Here are just a few of the things we've learned from Fox Nation in the last year:
It's reportedly never turned a profit with the Rev. Sun Myung Moon (who claims to be the returned son of god) instead bankrolling the right-wing daily newspaper's bottom line for years at a cost estimated at well over $1 billion, but president and publisher Jonathan Slevin wants you to know that The Washington Times is not for sale.
TPM's Justin Elliott reports:
In response to a claim on the Drudge Report that the Washington Times is "up for sale," the company said in a statement that it is "not currently negotiating" a sale of the company.
"The Washington Times has been approached throughout its history with expressions of interest by parties interested in purchase all or part of the company," said president and publisher Jonathan Slevin. "Contrary to online reports, however, the Washington Times is not currently negotiating with any party for sale of all or part of the company."
Drudge is currently running an unlinked line of text that reads "SOURCES: WASHINGTON TIMES UP FOR SALE... DEVELOPING... "
We followed up with Times spokesman Don Meyer to ask if he could comment directly on Drudge's claim that the paper is "up for sale." Meyer responded: "The statement on Drudge is untrue."
Be sure to check out more reporting on the Washington Times woes at Talking Points Memo.
In his new falsehood-laden book, Obama Zombies, Jason Mattera titles one of his chapters "The Dynamic Duo: Jon Stewart and Stephen Colbert" with the subtitle "Why Mediated Morons Matter." Mattera writes of Stewart:
And there you have the left's secret weapon, folks: a forty-something self-loathing New Yorker is liberalism's greatest spokesman today. Young people are drawn to Jon Stewart's nightly dose of zany facial expressions, liberal drivel, and F-bomb-laced commentary. Believe it or not, his program is where many young people get their daily news of what's going on in the real world. Sad? Yes. Surprising? Hardly. As we have seen throughout this book, Zombies don't think, they feel.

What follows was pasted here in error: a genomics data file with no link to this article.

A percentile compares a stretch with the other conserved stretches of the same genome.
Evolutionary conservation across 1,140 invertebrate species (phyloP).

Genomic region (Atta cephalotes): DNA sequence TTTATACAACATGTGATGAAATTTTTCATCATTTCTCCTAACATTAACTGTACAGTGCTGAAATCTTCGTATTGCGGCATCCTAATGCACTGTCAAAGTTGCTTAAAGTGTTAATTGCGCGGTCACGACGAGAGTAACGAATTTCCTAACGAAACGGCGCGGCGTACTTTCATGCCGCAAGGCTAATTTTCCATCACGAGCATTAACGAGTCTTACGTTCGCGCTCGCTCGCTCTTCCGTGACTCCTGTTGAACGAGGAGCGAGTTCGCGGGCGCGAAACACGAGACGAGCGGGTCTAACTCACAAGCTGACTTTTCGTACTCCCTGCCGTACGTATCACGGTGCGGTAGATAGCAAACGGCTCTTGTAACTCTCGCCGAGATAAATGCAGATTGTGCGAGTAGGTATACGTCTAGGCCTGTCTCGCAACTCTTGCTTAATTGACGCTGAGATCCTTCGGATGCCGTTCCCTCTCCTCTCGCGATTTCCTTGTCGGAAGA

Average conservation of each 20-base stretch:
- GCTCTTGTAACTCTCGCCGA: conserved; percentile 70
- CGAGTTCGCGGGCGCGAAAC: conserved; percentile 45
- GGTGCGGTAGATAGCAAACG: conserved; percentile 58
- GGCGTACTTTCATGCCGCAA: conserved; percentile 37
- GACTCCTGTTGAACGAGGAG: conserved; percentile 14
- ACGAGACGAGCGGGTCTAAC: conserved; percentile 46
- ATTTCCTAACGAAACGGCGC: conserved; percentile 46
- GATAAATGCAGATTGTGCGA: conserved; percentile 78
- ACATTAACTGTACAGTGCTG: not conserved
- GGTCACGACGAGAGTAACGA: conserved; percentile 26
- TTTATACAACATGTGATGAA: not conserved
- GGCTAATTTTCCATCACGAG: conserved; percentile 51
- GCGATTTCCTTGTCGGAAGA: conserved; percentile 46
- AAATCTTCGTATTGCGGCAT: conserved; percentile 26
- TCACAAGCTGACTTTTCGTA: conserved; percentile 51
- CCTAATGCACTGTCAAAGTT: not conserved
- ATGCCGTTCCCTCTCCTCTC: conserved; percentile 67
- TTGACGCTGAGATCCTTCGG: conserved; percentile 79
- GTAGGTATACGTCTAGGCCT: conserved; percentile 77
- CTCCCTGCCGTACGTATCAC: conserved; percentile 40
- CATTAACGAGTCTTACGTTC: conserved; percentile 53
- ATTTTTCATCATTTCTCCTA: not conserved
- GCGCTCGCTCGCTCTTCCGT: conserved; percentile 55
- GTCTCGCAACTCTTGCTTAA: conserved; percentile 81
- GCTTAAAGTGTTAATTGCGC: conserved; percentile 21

But it's all just comedy right? We shouldn't take Jon "little man" Stewart seriously. I mean, he doesn't even take himself seriously. That's certainly the skirt he hides behind when his partisanship is called into question. This is hardly surprising giving that Stewart's television program takes cues from the partisan, leftist smear group Media Matters. But Stewart is often mean and downright nasty. Sarah Palin is not just politically flawed, in his estimation. Nope. According to Stewart, former governor Palin is comparable to the devastation in Germany that led to Hitler's rise to power. "Have you noticed how [Palin's] rallies have begun to take on the characteristics of the last days of the Weimar Republic?" he said to a crowd at the stuff Waldorf-Astoria. " 'Who is Barack Obama?' Hey, lady, we just met you five fucking weeks ago." [p.171]
Yet, Mattera has no problem going on Fox News, where Nazi and socialist smears abound.
Via blogger Richard Bartholomew, we've discovered a tale that plays like a weird wingnut version of the telephone game.
Back in January, there was speculation in the wake of Umar Farouk Abdulmutallab's alleged attempt to blow up a plane approaching Detroit on Christmas that Al Qaeda might attempt to implant an explosive called PETN into the breasts or buttocks of would-be suicide bombers. After the UK's Daily Mail did an article on this at the end of January, claiming that an "operation by MI5" had determined that Al Qaeda was working on ways to implement such a plan, WorldNetDaily followed in a Feb. 1 article, credited to WND's $99-a-year G2 Bulletin newsletter, which reported that MI5 had discovered the Muslim doctors trained in U.K. hospitals had begun rigging the implants.
Several weeks later, the British tabloid The Sun rehashed the story, not crediting WND yet purporting to quote WND editor Joseph Farah and describing him as a "terrorist expert." The Sun story came back across the pond and was posted on the Fox News website (both are owned by Rupert Murdoch's News Corp.).
Unfortunately for all news organizations involved, the breast-bomb story was apparently just too good to check, so it's no surprise to learn that when the claim is examined, it's more than a tad implausible. As Neal Ungerleider at True/Slant writes: